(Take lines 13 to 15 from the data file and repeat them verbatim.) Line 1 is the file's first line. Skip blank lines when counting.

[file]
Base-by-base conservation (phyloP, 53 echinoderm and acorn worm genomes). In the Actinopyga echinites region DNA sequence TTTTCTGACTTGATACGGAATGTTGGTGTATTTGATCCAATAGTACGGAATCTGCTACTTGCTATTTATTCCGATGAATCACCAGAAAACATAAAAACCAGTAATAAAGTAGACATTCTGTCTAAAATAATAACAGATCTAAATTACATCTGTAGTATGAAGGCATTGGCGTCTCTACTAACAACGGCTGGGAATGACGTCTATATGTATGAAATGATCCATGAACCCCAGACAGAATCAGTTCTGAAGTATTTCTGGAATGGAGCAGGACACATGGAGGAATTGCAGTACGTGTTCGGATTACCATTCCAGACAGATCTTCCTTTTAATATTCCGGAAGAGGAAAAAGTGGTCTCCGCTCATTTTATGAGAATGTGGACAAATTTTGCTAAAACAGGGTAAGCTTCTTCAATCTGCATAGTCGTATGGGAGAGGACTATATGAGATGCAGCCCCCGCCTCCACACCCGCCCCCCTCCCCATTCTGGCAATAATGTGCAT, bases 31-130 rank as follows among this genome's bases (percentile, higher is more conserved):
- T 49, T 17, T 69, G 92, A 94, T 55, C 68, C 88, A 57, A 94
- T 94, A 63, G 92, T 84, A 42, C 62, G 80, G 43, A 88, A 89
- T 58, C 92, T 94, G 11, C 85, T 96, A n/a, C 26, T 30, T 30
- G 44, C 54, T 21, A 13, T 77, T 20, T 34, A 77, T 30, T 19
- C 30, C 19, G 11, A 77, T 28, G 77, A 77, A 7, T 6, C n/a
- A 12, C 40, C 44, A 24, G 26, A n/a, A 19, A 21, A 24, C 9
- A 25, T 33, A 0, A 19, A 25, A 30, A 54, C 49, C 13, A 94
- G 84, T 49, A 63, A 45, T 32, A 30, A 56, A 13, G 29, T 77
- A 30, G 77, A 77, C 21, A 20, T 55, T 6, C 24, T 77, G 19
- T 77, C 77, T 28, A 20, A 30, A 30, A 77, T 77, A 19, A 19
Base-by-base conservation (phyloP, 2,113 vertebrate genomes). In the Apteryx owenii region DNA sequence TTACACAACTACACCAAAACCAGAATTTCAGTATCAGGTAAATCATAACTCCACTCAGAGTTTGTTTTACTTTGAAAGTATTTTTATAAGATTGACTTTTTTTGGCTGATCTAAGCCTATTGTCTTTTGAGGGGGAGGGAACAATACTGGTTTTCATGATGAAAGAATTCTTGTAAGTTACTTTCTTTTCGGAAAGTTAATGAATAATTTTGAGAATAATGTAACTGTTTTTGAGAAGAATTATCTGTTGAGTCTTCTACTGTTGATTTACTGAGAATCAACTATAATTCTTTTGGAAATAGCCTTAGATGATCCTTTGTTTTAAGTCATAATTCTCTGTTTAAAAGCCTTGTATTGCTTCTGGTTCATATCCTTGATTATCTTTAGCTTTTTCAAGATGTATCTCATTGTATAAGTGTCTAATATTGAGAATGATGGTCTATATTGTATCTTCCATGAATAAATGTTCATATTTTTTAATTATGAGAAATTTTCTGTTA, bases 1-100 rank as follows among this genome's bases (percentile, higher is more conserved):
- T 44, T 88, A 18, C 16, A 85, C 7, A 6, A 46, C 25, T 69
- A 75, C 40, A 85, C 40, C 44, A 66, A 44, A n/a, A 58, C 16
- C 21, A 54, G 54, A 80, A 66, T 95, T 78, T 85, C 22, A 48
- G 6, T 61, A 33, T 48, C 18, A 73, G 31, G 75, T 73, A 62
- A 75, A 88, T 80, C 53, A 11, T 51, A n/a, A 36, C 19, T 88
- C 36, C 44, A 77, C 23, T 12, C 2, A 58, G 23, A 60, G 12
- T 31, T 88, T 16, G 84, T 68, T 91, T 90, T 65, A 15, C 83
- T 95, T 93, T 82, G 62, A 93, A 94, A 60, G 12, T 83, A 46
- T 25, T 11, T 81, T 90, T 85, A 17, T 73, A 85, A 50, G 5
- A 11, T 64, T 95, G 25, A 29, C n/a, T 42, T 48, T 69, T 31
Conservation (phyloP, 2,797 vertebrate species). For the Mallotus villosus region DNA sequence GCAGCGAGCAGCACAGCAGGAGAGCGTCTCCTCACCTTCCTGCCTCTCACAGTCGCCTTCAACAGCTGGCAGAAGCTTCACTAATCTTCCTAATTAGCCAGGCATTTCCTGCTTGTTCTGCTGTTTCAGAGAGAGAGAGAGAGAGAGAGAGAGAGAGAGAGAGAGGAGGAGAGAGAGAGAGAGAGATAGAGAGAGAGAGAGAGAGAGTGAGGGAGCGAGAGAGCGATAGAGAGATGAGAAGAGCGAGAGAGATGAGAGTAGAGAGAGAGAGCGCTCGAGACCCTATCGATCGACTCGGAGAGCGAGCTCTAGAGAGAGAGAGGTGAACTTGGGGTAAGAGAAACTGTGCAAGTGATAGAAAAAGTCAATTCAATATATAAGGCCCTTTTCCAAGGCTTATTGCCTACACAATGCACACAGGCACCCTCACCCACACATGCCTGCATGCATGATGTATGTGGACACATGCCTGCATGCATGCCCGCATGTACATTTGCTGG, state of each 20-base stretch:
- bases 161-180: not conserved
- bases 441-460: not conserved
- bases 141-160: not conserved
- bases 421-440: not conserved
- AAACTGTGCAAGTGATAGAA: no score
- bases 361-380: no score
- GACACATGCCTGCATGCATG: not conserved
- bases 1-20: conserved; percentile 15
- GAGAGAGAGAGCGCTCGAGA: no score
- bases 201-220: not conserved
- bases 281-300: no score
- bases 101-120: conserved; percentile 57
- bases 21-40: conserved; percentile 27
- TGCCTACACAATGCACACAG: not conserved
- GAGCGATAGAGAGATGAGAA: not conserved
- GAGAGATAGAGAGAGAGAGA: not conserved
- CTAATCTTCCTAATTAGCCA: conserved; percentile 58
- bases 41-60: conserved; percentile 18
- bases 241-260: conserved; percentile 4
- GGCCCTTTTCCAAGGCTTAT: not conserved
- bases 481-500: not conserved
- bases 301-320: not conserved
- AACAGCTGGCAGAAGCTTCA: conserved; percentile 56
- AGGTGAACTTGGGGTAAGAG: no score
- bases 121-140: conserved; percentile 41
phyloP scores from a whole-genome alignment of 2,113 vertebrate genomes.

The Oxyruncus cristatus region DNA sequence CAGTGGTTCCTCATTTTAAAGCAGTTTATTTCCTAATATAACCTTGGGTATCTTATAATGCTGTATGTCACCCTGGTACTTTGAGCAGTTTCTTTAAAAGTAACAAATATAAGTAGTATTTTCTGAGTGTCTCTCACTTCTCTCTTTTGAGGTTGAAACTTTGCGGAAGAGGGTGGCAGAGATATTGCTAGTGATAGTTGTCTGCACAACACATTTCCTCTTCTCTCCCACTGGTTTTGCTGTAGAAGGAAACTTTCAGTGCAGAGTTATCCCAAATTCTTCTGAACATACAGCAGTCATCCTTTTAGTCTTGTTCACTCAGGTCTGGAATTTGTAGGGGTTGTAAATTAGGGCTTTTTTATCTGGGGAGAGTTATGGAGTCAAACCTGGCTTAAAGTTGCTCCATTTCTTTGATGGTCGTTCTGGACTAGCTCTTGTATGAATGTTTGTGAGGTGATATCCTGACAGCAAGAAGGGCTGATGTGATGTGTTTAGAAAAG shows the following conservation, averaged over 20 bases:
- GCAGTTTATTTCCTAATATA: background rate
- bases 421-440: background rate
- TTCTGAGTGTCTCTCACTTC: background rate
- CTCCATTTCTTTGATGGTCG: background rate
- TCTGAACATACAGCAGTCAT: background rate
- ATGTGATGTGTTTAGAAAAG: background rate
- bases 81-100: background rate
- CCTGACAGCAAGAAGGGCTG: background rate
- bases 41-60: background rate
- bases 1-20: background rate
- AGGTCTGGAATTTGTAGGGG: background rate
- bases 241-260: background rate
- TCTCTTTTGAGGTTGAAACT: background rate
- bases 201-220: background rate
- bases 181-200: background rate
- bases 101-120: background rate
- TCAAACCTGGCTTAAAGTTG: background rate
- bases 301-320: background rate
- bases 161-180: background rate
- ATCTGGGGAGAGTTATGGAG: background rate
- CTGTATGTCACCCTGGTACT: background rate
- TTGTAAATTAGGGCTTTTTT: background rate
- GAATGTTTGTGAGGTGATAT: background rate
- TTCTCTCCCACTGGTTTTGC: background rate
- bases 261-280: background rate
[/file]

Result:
- T 44, T 88, A 18, C 16, A 85, C 7, A 6, A 46, C 25, T 69
- A 75, C 40, A 85, C 40, C 44, A 66, A 44, A n/a, A 58, C 16
- C 21, A 54, G 54, A 80, A 66, T 95, T 78, T 85, C 22, A 48